The statutory disclaimer and disclosure requirements did not on their face violate the First Amendment, the Court held in Part IV of its decision (from which only Justice Thomas dissented). Those requirements "may burden the ability to speak" but impose no ceiling on campaign-related activities and do not prevent anyone from speaking. The Government has a valid interest in providing the electorate with information about the sources of election-related spending. Although that interest might not be sufficient if there were a reasonable probability that a group's members would face threats, harassment, or reprisals if their names were disclosed, Citizens United had not presented any evidence of harassment or retaliation. "The First Amendment protects political speech; and disclosure permits citizens and shareholders to react to the speech of corporate entities in a proper way. This transparency enables the electorate to make informed decisions and give proper weight to different speakers and messages."
The Court's opinion was written by Justice Kennedy and joined by Chief Justice Roberts and Justices Scalia and Alito in full and by Justice Thomas as to all but Part IV (the part upholding disclaimer and disclosure restrictions).
Justice Stevens, joined by Justices Ginsburg, Breyer, and Sotomayor joined as to Part IV and dissented from the rest of the decision. In sharp language, the dissent asserted: that the "Court's ruling threatens to undermine the integrity of elected institutions across the Nation"; that the "Court operates with a sledge hammer rather than a scalpel when it strikes down one of Congress' most significant efforts to regulate the role that corporations and unions play in electoral politics" and does so "on the basis of pure speculation"; that the Court could have resolved the case on narrower grounds; that the decision "makes a hash out of" the statute's "delicate and interconnected regulatory scheme"; that existing law left open many alternative avenues for corporations' political speech; that the First Amendment permits some legislative distinctions based on content or identity of the speaker; and that legislatures are entitled to decide that the special characteristics of the corporate structure require particularly careful regulation in an electoral context. Any assumption that the identity of a speaker has no relevance to the Government's ability to regulate political speech "would have accorded the propaganda broadcasts to our troops by ‘Tokyo Rose' during World War II the same protection as speech by Allied commanders." It asserted that when the First Amendment was enacted, corporations labored under a "cloud of disfavor" and the Framers "took it as a given that corporations could be comprehensively regulated in the service of the public welfare." Although corporations should be able to speak freely on issues of general public interest, elections are a different matter, because a "referendum cannot owe a political debt to a corporation, seek to curry favor with a corporation, or fear the corporation's retaliation." It criticized the Court's "myopic focus on quid pro quo scenarios" in the decision's anti-corruption analysis and argued that even nominally independent corporate expenditures in "issue ads" had corrupted the political process in a very direct sense. "In a democratic society, the longstanding consensus on the need to limit corporate campaign spending should outweigh the wooden application of judge-made rules. … While American democracy is imperfect, few outside the majority of this Court would have thought its flaws included a dearth of corporate money in politics."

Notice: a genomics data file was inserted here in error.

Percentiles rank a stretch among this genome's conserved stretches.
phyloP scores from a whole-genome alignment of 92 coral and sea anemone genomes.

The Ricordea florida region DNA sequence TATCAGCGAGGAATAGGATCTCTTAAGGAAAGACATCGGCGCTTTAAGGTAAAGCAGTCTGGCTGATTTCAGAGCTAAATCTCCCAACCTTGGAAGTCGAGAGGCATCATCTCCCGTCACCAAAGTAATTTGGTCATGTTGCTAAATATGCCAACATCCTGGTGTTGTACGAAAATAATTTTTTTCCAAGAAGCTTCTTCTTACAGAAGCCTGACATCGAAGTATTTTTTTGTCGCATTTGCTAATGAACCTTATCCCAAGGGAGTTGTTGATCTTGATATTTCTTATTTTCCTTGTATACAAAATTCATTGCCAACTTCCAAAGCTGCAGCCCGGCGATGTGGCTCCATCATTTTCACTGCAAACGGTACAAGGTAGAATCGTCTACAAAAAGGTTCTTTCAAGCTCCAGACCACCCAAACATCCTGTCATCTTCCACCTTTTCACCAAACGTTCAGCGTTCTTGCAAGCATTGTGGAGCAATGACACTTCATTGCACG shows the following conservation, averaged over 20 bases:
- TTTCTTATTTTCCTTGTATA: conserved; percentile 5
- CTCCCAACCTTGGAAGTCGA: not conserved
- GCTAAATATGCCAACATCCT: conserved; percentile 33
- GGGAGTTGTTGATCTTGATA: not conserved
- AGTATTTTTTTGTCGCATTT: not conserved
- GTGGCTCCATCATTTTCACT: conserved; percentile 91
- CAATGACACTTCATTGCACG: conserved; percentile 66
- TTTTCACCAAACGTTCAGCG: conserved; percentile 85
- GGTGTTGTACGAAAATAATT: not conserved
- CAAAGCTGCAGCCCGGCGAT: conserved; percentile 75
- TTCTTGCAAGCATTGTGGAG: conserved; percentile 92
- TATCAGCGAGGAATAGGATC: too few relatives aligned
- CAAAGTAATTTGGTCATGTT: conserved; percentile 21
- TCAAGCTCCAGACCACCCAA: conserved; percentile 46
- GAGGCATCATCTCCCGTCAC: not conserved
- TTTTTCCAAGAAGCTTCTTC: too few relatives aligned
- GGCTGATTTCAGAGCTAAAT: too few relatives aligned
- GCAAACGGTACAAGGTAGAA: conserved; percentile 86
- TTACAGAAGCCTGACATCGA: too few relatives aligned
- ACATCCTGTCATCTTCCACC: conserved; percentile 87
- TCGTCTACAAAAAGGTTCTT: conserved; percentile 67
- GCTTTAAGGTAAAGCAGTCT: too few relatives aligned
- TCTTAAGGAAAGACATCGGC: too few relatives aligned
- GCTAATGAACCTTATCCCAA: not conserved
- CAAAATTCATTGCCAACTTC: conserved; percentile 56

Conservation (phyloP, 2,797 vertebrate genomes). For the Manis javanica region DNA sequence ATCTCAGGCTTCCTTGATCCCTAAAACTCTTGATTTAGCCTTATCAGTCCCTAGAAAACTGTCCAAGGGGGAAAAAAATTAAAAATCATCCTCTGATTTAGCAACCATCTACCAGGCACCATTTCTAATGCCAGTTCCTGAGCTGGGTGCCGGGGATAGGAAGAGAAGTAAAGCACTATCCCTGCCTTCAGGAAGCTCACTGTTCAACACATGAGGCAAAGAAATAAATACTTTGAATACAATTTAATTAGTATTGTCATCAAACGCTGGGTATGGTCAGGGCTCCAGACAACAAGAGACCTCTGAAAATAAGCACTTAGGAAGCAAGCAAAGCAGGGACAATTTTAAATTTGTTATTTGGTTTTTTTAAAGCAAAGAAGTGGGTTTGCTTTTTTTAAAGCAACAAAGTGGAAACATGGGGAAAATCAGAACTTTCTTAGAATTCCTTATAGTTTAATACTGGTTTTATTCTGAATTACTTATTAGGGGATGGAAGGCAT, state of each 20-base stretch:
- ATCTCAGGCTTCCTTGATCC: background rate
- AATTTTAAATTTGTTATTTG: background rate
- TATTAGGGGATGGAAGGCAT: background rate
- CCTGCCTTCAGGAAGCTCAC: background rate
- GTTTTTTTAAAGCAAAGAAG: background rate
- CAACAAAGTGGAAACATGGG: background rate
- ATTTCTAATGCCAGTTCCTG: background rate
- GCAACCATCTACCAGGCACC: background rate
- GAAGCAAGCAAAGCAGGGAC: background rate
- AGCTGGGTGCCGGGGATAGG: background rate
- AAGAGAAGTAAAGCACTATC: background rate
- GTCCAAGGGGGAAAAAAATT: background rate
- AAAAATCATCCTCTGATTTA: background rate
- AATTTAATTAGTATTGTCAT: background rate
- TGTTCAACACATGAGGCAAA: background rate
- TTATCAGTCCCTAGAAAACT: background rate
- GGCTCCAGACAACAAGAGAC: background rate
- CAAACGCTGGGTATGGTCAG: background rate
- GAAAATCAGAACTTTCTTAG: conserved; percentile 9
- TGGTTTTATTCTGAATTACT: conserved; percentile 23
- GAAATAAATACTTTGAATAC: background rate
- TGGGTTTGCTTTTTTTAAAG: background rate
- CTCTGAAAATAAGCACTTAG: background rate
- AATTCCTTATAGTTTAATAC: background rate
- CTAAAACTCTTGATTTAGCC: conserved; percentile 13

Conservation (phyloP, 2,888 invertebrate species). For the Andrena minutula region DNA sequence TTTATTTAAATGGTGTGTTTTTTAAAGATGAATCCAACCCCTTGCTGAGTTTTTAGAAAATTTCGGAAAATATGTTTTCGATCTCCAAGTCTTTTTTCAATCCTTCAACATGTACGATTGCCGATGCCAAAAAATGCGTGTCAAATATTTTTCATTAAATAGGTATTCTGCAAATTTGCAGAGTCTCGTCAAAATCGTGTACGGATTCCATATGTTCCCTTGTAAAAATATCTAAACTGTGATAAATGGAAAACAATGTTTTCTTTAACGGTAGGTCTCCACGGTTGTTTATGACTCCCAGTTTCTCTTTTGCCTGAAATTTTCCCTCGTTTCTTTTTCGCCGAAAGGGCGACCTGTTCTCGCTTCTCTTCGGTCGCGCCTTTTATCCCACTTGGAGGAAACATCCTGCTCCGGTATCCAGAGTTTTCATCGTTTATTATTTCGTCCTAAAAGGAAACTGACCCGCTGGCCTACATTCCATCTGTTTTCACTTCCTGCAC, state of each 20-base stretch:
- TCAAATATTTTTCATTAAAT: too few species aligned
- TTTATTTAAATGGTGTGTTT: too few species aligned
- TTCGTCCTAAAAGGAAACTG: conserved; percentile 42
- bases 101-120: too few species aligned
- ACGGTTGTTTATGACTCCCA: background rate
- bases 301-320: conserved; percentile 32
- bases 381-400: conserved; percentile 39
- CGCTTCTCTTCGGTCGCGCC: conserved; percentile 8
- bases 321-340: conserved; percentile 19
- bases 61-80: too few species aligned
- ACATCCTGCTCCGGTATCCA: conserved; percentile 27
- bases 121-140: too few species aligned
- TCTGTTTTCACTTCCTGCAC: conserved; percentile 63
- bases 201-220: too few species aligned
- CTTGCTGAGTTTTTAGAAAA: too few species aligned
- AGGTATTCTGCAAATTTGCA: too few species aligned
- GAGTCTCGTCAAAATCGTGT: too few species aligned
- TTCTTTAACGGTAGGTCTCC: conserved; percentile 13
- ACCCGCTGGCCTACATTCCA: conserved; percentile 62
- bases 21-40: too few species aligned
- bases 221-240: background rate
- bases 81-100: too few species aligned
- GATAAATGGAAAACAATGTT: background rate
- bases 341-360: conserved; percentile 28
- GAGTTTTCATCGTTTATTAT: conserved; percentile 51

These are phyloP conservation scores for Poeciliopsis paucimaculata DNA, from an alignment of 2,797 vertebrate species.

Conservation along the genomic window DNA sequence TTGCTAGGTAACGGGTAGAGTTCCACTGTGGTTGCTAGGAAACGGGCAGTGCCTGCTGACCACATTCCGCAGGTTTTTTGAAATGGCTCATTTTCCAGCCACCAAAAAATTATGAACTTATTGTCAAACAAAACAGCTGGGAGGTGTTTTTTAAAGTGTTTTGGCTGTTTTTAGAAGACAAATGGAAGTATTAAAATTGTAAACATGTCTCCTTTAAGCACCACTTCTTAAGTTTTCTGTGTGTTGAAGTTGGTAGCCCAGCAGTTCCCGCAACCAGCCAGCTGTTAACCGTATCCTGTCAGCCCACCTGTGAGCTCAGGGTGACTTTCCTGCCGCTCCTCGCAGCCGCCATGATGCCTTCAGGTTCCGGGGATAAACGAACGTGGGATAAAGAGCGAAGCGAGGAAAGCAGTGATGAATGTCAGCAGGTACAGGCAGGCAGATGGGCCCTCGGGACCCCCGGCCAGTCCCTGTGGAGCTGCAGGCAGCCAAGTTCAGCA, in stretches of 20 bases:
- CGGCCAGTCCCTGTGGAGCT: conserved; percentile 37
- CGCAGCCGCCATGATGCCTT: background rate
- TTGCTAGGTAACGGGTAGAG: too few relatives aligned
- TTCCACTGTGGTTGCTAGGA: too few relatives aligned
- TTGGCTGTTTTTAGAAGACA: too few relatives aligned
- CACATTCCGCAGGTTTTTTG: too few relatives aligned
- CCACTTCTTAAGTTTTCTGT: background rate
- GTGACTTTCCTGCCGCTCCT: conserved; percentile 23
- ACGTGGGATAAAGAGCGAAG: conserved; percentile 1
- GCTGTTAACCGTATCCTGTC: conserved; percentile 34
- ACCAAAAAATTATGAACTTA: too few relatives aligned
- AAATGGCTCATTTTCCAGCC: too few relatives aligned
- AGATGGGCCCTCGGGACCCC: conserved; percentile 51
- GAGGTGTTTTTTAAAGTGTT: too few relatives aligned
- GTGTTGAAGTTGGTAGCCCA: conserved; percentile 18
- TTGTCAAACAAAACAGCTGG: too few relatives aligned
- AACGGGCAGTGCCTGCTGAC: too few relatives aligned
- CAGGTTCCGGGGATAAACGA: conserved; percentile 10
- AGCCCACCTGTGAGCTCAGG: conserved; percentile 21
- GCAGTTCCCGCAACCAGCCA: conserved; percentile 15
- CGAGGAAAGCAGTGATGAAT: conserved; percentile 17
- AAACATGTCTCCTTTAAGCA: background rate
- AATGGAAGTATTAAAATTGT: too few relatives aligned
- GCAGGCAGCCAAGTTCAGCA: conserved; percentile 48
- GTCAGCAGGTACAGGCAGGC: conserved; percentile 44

Chief Justice Roberts, joined by Justice Alito, filed a concurring opinion, expanding upon why Austin should not be followed as stare decisis. Justice Scalia, joined by Justice Alito and in part by Justice Thomas, filed a concurring opinion regarding the Court's decision's conformity with the original meaning of the First Amendment. Justice Thomas filed a dissenting opinion, advocating his long-expressed view that restrictions on anonymous speech are unconstitutional on their face, due to likely intimidation and retaliation by persons opposed to that speech.